“When I find good men,” said Burke in Present Discontents, “I will cling to them, adhere to them, follow them in and out.” Unfortunately the good men he adhered to typically opposed the crown, so he was usually out: in opposition, where he had no power to enact his great and good ideas. If his counsel had been accepted by the government, it is quite likely the American Revolution would never have happened. By 1784, in the aftermath of the American disaster, Burke saw equally dire warning signs in how India was being dealt with. As R.B. details, he actually judged the situation in Britain to be more depraved than even (in Burke’s words) “the worst times of the Roman Republic.” When a Bill that would have addressed this situation was defeated, Burke wrote in despair: “I am utterly without resource,” he confided to a friend in 1785. R.B. compellingly tells the sorry tale of Burke’s parliamentary persecution of Warren Hastings over Hastings’ scandalous rule in India. In the end, Hastings was not only acquitted, but given a government pension. Thus, Burke’s last years were clouded but the gravest despair.
In his book, Michael also engages with Burke and India, leading him to offer a concise summary of the topics considered in R.B.’s book. Burke’s argument, Michael says, “sees in England’s colonial presence in India a violent disruption of established order...No right - natural, chartered, or divine - to disturb this order exists. It is this principle, above all else, that gives consistency to Burke’s diverse positions on British, French, American and Indian affairs.”
Even though there is much overlap between the two books, Michael offers extraordinary insights into many other matters, including the philosophy of Shelley, Coleridge and Kant. Here I will just look at Wordsworth’s idea of pleasure. “We have no knowledge,” wrote Wordsworth, “that is, no general principles drawn from the contemplation of particular facts, but what has been built up by pleasure, and exists in us by pleasure alone.” Michael identifies this as “Wordsworth’s most precise epistemological formulation, and it informs his foundational critical principle,” which Michael then quotes as follows from Wordsworth: “The Poet writes under one restriction only, namely that of the necessity of giving immediate pleasure to a human being.” Michael traces the ancient sources of Wordsworth’s belief to Lucretius and the Stoics, thus broadening the reach of this book to those interested in the influence of ancient writers on nineteenth century thought.
Both these superb books deserve a place on the bookshelf on anyone interested in British politics, American history, the history of India, philosophy (both ancient and 18th/19th century), poetry, the development of ideas and much else.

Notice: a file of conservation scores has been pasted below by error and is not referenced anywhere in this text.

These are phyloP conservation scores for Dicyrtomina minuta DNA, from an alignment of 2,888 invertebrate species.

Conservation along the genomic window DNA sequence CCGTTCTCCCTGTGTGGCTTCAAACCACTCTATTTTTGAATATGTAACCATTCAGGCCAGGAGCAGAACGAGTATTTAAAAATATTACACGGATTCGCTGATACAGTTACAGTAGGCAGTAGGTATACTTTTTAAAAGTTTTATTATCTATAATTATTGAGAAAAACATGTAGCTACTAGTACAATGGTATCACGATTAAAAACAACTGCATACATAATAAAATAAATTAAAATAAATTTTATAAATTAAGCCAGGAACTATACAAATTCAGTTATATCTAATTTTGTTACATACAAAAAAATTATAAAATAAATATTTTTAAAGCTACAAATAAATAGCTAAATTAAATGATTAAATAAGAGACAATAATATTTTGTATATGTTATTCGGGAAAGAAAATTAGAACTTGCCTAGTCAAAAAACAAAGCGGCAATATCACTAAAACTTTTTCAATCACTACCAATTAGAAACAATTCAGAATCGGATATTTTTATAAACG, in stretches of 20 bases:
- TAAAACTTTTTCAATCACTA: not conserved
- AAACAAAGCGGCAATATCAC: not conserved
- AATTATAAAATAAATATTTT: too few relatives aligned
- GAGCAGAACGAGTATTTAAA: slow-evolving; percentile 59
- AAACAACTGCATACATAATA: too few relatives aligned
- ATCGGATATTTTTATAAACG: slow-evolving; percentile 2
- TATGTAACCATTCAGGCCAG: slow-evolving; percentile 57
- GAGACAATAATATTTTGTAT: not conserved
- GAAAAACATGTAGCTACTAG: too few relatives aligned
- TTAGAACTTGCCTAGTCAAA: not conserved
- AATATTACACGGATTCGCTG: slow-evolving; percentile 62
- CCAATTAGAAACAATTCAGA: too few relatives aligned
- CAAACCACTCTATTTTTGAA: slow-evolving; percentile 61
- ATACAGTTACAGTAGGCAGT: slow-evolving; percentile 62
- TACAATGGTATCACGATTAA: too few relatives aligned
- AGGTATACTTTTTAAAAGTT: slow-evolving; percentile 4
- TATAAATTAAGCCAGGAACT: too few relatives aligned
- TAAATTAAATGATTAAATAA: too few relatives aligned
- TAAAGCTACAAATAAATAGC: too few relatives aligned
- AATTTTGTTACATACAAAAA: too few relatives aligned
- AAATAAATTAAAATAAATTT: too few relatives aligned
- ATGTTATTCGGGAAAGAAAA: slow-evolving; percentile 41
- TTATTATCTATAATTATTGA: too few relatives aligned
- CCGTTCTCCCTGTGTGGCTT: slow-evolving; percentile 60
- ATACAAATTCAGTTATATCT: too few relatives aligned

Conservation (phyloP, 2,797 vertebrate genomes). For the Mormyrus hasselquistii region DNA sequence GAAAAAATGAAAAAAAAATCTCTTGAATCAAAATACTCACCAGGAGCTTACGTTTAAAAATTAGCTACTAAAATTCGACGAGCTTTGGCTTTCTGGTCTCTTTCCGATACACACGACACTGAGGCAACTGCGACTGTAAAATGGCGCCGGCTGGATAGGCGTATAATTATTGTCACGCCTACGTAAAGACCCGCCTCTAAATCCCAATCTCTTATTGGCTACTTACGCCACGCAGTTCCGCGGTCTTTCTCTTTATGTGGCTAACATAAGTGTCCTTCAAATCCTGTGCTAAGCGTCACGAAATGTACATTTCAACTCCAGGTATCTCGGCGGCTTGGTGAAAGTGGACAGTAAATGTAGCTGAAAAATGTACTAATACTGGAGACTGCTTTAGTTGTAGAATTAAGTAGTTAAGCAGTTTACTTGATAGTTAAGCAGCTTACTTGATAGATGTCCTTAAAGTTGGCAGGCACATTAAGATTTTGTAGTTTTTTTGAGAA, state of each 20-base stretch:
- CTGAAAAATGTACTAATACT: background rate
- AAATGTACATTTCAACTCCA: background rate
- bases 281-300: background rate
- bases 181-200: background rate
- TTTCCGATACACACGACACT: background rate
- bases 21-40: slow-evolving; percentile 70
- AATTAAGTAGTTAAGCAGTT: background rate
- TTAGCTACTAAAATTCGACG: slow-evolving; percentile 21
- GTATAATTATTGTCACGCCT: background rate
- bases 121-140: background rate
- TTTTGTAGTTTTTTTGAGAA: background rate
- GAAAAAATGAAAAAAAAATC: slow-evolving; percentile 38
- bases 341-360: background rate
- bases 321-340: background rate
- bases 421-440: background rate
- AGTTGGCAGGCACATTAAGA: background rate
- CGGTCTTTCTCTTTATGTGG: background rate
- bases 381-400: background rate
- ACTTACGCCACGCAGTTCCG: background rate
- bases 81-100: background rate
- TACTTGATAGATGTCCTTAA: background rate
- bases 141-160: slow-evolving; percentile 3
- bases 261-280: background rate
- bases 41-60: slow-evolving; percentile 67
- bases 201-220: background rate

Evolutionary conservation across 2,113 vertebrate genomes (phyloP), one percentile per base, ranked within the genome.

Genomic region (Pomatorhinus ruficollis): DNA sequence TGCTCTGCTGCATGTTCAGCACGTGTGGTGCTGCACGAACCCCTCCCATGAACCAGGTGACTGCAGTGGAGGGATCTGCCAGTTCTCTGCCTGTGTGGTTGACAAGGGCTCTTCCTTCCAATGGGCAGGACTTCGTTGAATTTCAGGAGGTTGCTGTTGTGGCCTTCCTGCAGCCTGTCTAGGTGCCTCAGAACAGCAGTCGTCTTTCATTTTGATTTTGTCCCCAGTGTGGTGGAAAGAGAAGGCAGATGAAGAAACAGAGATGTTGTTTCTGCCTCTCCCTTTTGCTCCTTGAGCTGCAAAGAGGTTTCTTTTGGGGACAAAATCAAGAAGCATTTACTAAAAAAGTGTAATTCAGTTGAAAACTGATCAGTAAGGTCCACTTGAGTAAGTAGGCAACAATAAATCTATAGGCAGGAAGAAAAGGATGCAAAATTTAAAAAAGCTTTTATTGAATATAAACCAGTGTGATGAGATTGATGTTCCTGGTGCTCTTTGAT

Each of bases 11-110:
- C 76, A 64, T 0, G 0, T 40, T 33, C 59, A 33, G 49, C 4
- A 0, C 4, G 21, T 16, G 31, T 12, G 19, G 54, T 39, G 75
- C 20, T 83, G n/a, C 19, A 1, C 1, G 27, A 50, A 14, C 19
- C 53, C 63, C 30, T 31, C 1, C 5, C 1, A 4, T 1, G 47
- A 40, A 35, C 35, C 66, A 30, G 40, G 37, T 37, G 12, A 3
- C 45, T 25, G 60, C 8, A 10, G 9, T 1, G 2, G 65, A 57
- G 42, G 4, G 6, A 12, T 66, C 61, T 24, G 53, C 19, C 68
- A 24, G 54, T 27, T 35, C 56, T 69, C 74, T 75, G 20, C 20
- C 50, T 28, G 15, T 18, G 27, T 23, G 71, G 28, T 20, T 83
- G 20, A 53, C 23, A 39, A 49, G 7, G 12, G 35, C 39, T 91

The book by Bourke contains several typos. The word from is spelled form on pages 154, 204, 271 and 829; on pg 168: advice, not advise; on pg. 731: of, not of of; pg. 774: have, not had; pg. 827 In its wake, not it its wake.
Empire & Revolution: The Political Life of Edmund Burke (1001 pgs) is $45 from Princeton Univ. Press.
British Romanticism & the Critique of Political Reason (283 pgs) is 54.95 from Johns Hopkins Univ. Press
This is no ordinary book about books. A sense of this can be gained by a quick look at some sub-chapter headings: The Ethics of Paranoia, A Mind Jumping like a Flea, Discreteness and Discretion, Spoiling Empathy, Being Untrue, Crying over the End of the Book.
The last one may actually be the reaction of many readers, saddened to see there is no more to be read from the pen of author C. Namwali Serpell, assistant professor of English at the University of California, Berkeley.
She examines several modern novels, not just doing the usual scholarly examination of each, but giving us facets of a prism that illuminate hidden dimensionality within each. This book is the literary version of string theory.
Serpell pitches this book as one of “ethical criticism.” The project she embarks on is “tracing the accretive processes and rhythms of reading at small and large temporal scales.” To accomplish this task she identifies seven modes of uncertainty: oscillation, enfolding, adjacency, accounting, vacuity, synchronicity and flippancy. These in turn are grouped into three narrative structures: the first pair are “Mutual exclusion,” the second pair are “Multiplicity,” and the next pair are “Repetition.” The last mode, flippancy, embodies all three. The novels were written between 1930 and 2005, with 4 of these published since 2000. The most famous of the lot is American Psycho from 1991.
To highlight what the author is doing here, in this review I will concentrate on just one of the modes: enfolding. For this mode Serpell considers the novel Atonement (2001) by Ian McEwan. She says the key to understanding the book is not merely reading it, but rereading it. “Rereading Atonement ramifies the ethical resonance of its uncertainty...Rereading also allows us to comprehend how much time and effort Briony (the book’s main character) has devoted to her atonement.”
The issue that raises the need for rereading is the ending of the book, which seems to negate everything the unsuspecting reader has become emotionally invested with in Briony. Evoking the image of an airport runway, the author says “Only when one literally reads the book again, do the hints as to Brioney’s revision of history glow like warning lights strung along the narrative’s plotlines.” Get ready for a bumpy landing, complete with air masks coming down to help the reader breathe as the plane comes to a stop.